To be honest, many of the decisions I make have been in fear that I may not exactly be doing God's will. Not because they're sinful, just not part of His plan, rather. I seek God in prayer and if I see doors opening, I take a step of faith, remembering that "nothing you do for the Lord is ever in vain." (1 Corinthians 15:58)
It can be quite unsettling to doubt our choices in fear of walking outside of God's will. It can cause unnecessary turmoil in our lives, preventing us from making changes or moving forward in any particular area. The goal of being obedient is not to instill paralyzing fear into us, but to remind us to turn to God's Word when making decisions.
One of the most difficult times to be obedient, control the tongue, and use wisdom, is when we are being unfairly criticized, mocked, confronted, or verbally attacked. But remember the fruit of the Spirit? "But the fruit of the Spirit is love, joy, peace, longsuffering, kindness, goodness, faithfulness, gentleness, self-control."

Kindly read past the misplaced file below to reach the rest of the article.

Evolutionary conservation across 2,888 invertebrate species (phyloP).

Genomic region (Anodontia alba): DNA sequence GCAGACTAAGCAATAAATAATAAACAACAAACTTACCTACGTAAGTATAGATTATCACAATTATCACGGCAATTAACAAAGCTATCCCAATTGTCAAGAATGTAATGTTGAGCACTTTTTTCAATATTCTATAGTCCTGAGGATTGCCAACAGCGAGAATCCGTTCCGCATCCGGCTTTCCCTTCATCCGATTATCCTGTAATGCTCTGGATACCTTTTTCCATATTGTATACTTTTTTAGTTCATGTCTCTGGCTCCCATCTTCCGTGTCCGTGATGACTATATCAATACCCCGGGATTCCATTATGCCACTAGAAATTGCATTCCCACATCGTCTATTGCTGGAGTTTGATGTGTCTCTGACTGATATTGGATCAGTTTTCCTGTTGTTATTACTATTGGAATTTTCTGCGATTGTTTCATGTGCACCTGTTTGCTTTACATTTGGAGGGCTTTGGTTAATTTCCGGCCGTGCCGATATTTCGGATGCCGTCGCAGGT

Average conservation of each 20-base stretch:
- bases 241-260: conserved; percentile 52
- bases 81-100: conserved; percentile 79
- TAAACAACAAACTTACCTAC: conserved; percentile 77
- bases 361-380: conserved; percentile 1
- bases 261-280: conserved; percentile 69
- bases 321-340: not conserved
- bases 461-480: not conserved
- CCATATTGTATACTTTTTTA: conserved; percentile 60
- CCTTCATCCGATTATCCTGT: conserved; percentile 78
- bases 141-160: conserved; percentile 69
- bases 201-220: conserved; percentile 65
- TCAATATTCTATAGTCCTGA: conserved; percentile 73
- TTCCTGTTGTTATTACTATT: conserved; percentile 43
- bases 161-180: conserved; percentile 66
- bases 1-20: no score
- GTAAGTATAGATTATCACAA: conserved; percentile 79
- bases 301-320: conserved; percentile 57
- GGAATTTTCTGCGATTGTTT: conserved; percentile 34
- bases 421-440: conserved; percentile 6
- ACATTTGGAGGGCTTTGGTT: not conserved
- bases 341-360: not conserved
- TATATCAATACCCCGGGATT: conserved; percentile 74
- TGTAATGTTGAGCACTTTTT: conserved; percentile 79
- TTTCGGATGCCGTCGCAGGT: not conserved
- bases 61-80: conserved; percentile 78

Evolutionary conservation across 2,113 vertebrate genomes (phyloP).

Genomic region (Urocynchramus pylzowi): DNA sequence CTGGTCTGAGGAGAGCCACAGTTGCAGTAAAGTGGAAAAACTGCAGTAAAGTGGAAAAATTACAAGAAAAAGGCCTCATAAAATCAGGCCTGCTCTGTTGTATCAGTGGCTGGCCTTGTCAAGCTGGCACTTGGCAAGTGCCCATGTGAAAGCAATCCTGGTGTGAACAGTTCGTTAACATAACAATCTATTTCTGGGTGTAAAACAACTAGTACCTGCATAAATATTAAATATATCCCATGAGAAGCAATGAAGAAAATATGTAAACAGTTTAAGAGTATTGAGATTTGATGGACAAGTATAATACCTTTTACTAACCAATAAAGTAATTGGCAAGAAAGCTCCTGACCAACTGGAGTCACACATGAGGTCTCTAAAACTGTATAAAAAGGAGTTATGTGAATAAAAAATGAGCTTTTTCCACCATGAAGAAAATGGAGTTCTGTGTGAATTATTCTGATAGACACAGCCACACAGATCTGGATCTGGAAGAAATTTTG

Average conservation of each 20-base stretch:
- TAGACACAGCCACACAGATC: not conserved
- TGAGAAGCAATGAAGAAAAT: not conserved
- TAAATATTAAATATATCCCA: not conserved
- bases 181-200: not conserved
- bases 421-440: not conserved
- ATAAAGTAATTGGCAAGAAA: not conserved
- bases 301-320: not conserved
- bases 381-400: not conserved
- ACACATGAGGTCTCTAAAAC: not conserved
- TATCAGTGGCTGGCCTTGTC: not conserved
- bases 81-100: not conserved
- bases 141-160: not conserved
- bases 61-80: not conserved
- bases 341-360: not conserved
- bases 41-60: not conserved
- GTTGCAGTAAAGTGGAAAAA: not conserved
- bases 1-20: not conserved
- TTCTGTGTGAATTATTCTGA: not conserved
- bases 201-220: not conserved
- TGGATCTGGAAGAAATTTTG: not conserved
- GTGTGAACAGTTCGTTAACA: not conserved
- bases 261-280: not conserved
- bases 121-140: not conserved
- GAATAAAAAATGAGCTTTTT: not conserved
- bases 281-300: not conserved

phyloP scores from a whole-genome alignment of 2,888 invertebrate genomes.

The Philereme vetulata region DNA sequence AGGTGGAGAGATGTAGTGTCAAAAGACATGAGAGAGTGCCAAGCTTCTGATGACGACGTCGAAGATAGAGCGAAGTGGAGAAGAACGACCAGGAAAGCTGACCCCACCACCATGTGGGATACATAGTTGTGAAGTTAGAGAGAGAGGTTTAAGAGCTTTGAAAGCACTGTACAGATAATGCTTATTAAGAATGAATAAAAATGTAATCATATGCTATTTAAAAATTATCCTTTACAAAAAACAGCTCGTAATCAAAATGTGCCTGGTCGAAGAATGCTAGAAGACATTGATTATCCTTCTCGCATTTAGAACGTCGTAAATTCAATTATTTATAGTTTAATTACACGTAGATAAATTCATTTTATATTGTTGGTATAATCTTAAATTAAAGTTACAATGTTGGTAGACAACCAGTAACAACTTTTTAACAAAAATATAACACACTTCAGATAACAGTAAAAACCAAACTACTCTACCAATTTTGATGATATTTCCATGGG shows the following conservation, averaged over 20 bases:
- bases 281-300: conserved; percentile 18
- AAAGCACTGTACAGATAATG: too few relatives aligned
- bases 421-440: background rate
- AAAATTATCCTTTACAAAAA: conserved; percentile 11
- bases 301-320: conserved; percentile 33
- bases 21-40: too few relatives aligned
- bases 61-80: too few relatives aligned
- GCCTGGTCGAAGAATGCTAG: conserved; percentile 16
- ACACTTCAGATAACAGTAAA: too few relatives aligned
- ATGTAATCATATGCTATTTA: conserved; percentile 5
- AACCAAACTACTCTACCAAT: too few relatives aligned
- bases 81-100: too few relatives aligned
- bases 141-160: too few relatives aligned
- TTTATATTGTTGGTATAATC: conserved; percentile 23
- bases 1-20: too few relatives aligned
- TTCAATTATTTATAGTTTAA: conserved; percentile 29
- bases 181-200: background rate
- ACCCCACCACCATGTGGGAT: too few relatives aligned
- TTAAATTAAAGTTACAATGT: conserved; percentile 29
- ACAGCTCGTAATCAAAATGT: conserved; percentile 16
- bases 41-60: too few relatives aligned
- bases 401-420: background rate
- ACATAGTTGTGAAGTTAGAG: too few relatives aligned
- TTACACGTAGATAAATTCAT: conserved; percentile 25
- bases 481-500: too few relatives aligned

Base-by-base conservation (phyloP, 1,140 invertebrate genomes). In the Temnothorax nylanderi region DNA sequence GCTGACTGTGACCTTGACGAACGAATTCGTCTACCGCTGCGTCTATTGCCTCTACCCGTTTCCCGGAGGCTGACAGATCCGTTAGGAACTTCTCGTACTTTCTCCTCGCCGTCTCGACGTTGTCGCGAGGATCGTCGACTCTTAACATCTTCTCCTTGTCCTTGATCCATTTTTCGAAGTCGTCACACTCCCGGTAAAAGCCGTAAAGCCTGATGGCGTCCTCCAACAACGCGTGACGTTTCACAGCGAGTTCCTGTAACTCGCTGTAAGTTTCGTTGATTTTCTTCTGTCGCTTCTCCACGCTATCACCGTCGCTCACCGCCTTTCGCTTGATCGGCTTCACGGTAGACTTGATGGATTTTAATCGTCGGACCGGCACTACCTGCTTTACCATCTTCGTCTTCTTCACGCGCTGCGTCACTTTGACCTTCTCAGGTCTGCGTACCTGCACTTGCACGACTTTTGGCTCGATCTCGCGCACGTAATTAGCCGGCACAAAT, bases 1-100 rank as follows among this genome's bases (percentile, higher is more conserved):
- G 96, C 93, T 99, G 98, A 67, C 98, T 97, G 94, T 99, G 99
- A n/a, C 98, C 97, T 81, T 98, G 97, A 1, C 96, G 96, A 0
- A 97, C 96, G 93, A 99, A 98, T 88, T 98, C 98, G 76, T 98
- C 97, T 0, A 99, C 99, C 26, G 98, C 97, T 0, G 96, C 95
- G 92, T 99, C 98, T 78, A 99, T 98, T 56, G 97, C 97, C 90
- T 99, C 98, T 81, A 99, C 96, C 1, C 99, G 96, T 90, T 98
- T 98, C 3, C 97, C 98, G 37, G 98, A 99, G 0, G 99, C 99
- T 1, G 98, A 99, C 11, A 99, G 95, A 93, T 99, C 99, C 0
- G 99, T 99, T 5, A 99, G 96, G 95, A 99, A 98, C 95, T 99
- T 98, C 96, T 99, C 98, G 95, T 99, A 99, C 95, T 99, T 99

What fruit are we bearing? In all things, consider that you are an ambassador of Christ.
We might have casually read through these lines, but often in the Gospels you find Jesus seeking solitude to pray. He sought His Father. There was absolutely no compromising, even in the face of betrayal, pain, and death. Why? He knew His purpose and why He had come. He knew the God He served. He knew He had nothing to prove other than what was asked of Him by the Father. He was bold. He was loving. He was committed and determined. What appeared to have been interruptions only glorified the Father when Jesus healed and taught the multitudes. Not all interruptions to our well-planned days are Satan, attempting to run us off course. It may very well be God, bringing glory to His name.